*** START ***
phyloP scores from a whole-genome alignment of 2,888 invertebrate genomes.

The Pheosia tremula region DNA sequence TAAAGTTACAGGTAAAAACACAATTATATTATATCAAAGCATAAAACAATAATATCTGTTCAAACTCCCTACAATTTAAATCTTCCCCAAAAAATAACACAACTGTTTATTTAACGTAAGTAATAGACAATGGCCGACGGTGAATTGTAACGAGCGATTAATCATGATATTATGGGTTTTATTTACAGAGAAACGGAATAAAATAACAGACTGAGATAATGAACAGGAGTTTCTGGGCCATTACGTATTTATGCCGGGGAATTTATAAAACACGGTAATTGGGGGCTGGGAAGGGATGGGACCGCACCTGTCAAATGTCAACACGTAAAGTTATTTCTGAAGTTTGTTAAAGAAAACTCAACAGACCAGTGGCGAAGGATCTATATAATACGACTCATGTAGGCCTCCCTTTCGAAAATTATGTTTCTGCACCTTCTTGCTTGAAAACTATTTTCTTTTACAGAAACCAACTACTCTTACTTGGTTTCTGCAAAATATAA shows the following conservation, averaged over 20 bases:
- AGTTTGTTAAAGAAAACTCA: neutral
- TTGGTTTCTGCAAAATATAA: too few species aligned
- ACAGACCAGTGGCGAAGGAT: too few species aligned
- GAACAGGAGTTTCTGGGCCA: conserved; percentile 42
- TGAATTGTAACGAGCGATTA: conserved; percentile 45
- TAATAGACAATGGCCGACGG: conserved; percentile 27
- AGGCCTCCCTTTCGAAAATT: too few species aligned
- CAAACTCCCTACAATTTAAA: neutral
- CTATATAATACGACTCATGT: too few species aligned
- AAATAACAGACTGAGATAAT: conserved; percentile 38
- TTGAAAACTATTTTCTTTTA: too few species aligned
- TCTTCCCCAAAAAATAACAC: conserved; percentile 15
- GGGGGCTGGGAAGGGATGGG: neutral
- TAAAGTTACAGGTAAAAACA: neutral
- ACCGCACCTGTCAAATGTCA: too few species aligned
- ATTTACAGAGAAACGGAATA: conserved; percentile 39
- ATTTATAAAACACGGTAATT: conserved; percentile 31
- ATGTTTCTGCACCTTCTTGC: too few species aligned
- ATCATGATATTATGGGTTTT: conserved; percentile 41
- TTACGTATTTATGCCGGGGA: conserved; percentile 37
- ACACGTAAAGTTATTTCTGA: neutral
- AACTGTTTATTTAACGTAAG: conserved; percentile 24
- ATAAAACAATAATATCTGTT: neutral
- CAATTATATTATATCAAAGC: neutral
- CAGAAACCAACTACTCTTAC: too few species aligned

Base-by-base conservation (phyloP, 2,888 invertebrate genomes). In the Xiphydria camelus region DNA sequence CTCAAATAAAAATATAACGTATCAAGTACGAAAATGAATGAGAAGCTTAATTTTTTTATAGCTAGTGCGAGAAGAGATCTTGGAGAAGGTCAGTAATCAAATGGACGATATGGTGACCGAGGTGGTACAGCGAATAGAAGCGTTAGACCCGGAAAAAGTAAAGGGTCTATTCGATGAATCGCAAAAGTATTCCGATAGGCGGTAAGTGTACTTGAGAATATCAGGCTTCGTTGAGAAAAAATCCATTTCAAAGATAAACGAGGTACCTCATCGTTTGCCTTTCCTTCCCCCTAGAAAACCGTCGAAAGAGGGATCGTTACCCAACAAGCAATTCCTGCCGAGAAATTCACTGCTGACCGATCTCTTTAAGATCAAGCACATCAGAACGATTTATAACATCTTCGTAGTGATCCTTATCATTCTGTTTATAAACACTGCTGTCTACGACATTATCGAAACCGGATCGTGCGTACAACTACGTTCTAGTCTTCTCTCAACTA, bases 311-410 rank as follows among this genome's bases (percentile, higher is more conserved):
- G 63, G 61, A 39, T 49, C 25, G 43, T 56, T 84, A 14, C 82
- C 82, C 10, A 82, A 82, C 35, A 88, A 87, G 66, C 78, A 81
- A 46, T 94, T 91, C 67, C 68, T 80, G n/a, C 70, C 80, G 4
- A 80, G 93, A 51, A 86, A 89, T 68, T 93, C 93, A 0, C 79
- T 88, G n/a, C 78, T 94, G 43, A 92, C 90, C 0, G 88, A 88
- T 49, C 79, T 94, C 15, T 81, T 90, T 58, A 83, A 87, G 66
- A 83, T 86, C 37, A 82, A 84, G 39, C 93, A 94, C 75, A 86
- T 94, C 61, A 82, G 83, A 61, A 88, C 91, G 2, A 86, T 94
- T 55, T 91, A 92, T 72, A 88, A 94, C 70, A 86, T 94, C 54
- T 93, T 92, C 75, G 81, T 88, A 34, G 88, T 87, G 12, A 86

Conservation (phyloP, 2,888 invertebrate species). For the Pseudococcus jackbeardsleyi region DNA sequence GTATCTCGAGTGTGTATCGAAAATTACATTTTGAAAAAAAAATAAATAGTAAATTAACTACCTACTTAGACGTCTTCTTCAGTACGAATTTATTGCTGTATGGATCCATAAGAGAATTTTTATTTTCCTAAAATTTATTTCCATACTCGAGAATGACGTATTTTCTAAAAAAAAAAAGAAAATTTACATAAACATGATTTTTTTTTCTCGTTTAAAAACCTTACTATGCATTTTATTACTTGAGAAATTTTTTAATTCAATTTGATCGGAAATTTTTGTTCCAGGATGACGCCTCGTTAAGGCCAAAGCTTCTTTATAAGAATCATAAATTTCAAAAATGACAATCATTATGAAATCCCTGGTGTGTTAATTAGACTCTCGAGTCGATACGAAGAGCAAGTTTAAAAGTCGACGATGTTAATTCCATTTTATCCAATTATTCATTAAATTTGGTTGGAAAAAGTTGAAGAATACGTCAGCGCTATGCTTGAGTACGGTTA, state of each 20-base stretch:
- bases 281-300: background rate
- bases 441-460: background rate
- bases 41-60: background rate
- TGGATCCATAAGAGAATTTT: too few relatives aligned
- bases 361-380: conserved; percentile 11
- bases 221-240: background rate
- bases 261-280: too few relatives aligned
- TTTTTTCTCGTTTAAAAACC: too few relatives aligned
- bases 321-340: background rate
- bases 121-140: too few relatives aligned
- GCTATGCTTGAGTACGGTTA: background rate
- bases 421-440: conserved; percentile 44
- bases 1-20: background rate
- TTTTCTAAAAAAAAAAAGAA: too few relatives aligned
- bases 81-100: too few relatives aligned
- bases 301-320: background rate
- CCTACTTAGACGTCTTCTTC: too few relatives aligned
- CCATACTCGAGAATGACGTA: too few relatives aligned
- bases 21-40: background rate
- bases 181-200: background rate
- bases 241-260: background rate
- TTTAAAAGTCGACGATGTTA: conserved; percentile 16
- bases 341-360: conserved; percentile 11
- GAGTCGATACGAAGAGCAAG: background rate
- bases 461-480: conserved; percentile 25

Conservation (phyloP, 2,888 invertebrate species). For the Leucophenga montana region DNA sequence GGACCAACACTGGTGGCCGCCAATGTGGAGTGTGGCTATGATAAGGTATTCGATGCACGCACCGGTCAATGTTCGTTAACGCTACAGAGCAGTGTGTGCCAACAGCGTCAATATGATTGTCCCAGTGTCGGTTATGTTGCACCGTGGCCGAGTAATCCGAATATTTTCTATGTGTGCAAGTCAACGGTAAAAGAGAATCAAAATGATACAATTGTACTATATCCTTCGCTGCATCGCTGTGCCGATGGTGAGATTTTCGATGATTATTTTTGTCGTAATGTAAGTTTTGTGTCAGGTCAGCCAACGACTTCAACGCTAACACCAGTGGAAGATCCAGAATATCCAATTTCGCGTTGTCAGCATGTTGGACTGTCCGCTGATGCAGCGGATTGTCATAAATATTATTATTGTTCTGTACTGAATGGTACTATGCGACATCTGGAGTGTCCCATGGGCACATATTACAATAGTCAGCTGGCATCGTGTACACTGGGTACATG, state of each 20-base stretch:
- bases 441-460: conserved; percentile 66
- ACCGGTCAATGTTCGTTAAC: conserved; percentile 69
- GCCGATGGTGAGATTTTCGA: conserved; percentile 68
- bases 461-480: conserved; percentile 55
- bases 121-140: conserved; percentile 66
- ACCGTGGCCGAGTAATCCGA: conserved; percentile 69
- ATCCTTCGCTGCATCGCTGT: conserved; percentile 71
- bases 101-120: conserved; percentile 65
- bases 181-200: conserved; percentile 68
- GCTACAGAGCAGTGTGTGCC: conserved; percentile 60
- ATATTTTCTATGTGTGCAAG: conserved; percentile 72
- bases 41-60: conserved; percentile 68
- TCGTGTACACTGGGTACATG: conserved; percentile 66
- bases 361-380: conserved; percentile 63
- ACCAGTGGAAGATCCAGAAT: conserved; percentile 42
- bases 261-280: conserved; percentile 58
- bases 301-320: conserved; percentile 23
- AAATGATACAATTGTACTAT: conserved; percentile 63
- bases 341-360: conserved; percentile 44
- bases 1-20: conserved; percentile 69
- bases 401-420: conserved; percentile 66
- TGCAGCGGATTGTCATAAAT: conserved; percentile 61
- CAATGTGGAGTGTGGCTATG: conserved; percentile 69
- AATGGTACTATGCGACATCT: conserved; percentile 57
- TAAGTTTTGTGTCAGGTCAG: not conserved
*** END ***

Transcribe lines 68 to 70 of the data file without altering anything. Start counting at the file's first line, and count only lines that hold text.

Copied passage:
- GCCGATGGTGAGATTTTCGA: conserved; percentile 68
- bases 461-480: conserved; percentile 55
- bases 121-140: conserved; percentile 66